The present study has several limitations. Firstly, not all thrombi could be studied, as 66 of the 175 samples were excluded. In addition, the amount of material obtained from some patients was limited. Secondly, due the limited sampled obtained by aspiration, we were not able to identify species level 6 microorganisms of the viridans group streptococci. Finally, as previously mentioned, we could not collect comprehensive clinical details regarding oral disease in our population, which would have provided relevant information.

Conclusion

To the best of our knowledge, this is the largest observational study ever performed on the relationship between the presence of DNA of endodontic and periodontal microorganisms in thrombotic material in myocardial infarction. DNA of four species of endodontic and periodontal bacteria was detected in the thrombotic material of 10 STEMI patients. Bacterial DNA was not detected in the peripheral blood of patients with bacterial DNA in their thrombotic material. This finding suggests that endodontic and periodontal bacteria could be latently present in plaques and might play a role in plaque instability and subsequent thrombus formation in a subset of patients, ultimately leading to ACS. This is a pilot study. The role of bacterial infection in coronary events remains unclear. More research is needed to determine the relationship between oral infection and acute coronary events, and assess the potential preventive role of dental care in myocardial infarction.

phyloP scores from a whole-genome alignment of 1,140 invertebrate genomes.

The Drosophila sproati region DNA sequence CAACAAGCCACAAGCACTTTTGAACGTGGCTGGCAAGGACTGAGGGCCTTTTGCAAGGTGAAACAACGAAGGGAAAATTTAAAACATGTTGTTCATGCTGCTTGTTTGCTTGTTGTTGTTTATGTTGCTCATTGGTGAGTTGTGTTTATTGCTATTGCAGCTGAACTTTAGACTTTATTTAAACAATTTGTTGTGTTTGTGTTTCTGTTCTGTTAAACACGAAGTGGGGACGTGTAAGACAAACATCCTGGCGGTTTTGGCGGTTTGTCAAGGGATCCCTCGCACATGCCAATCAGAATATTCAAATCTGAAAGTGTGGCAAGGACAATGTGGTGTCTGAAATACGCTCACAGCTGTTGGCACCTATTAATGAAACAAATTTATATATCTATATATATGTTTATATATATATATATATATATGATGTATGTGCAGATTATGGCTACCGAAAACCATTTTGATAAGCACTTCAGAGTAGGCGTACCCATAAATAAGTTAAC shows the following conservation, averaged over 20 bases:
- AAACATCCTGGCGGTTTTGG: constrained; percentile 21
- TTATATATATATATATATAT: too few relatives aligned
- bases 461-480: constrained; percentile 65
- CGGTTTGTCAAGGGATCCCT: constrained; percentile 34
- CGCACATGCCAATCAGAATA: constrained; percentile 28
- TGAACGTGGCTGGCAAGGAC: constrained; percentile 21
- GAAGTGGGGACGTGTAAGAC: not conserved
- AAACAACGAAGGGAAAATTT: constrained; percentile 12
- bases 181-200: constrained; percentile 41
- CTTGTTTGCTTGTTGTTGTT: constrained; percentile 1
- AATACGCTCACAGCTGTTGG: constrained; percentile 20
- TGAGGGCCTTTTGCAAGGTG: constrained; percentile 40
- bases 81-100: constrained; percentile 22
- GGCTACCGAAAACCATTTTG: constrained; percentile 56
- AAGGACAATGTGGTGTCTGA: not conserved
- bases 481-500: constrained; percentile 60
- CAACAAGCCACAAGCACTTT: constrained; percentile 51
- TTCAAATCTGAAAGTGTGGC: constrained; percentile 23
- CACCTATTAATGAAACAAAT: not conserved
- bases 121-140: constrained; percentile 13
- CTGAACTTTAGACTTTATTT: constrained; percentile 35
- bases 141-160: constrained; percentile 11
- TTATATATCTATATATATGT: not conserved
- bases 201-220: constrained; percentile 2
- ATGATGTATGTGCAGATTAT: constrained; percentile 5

Data availability

The data underlying this article will be shared on reasonable request to the corresponding author.

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Acknowledgements

The present study is part of the research activities of the “Network for Research on Cardiovascular Diseases” of Carlos III Health Institute (RD12/0042)”.

Funding

No fundings were available for the development of the project.

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Contributions